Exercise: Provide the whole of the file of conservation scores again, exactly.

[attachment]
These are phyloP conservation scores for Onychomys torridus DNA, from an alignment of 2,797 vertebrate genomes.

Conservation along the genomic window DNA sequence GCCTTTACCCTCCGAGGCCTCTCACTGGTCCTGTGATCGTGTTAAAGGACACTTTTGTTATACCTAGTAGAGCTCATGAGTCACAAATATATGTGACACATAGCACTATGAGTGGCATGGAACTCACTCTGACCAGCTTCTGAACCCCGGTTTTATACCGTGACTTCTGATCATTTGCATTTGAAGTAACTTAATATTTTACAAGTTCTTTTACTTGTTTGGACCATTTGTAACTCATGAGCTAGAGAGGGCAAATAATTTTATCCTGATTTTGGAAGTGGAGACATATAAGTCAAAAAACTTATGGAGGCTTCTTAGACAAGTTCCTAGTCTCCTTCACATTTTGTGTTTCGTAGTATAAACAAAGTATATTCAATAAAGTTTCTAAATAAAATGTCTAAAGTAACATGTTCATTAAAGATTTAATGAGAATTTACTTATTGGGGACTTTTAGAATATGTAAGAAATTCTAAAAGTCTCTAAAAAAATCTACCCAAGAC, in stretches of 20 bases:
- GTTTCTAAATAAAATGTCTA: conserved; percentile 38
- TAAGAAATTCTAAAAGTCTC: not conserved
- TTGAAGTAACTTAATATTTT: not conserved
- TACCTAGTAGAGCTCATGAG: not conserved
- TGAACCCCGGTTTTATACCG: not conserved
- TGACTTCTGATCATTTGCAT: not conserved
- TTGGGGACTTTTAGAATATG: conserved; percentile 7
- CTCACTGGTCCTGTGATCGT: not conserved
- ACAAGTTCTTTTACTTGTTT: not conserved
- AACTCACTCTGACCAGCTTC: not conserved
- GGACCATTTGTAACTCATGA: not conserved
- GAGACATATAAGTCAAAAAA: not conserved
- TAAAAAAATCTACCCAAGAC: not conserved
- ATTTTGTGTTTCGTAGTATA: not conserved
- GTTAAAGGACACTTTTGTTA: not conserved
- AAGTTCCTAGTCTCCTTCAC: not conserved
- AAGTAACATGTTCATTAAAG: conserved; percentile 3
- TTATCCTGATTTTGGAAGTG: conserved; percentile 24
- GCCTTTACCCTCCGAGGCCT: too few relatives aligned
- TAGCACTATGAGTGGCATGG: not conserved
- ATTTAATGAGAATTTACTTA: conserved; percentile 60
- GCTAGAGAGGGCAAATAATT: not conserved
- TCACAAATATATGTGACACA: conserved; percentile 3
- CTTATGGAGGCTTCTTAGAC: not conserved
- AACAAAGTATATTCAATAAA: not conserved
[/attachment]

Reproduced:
These are phyloP conservation scores for Onychomys torridus DNA, from an alignment of 2,797 vertebrate genomes.

Conservation along the genomic window DNA sequence GCCTTTACCCTCCGAGGCCTCTCACTGGTCCTGTGATCGTGTTAAAGGACACTTTTGTTATACCTAGTAGAGCTCATGAGTCACAAATATATGTGACACATAGCACTATGAGTGGCATGGAACTCACTCTGACCAGCTTCTGAACCCCGGTTTTATACCGTGACTTCTGATCATTTGCATTTGAAGTAACTTAATATTTTACAAGTTCTTTTACTTGTTTGGACCATTTGTAACTCATGAGCTAGAGAGGGCAAATAATTTTATCCTGATTTTGGAAGTGGAGACATATAAGTCAAAAAACTTATGGAGGCTTCTTAGACAAGTTCCTAGTCTCCTTCACATTTTGTGTTTCGTAGTATAAACAAAGTATATTCAATAAAGTTTCTAAATAAAATGTCTAAAGTAACATGTTCATTAAAGATTTAATGAGAATTTACTTATTGGGGACTTTTAGAATATGTAAGAAATTCTAAAAGTCTCTAAAAAAATCTACCCAAGAC, in stretches of 20 bases:
- GTTTCTAAATAAAATGTCTA: conserved; percentile 38
- TAAGAAATTCTAAAAGTCTC: not conserved
- TTGAAGTAACTTAATATTTT: not conserved
- TACCTAGTAGAGCTCATGAG: not conserved
- TGAACCCCGGTTTTATACCG: not conserved
- TGACTTCTGATCATTTGCAT: not conserved
- TTGGGGACTTTTAGAATATG: conserved; percentile 7
- CTCACTGGTCCTGTGATCGT: not conserved
- ACAAGTTCTTTTACTTGTTT: not conserved
- AACTCACTCTGACCAGCTTC: not conserved
- GGACCATTTGTAACTCATGA: not conserved
- GAGACATATAAGTCAAAAAA: not conserved
- TAAAAAAATCTACCCAAGAC: not conserved
- ATTTTGTGTTTCGTAGTATA: not conserved
- GTTAAAGGACACTTTTGTTA: not conserved
- AAGTTCCTAGTCTCCTTCAC: not conserved
- AAGTAACATGTTCATTAAAG: conserved; percentile 3
- TTATCCTGATTTTGGAAGTG: conserved; percentile 24
- GCCTTTACCCTCCGAGGCCT: too few relatives aligned
- TAGCACTATGAGTGGCATGG: not conserved
- ATTTAATGAGAATTTACTTA: conserved; percentile 60
- GCTAGAGAGGGCAAATAATT: not conserved
- TCACAAATATATGTGACACA: conserved; percentile 3
- CTTATGGAGGCTTCTTAGAC: not conserved
- AACAAAGTATATTCAATAAA: not conserved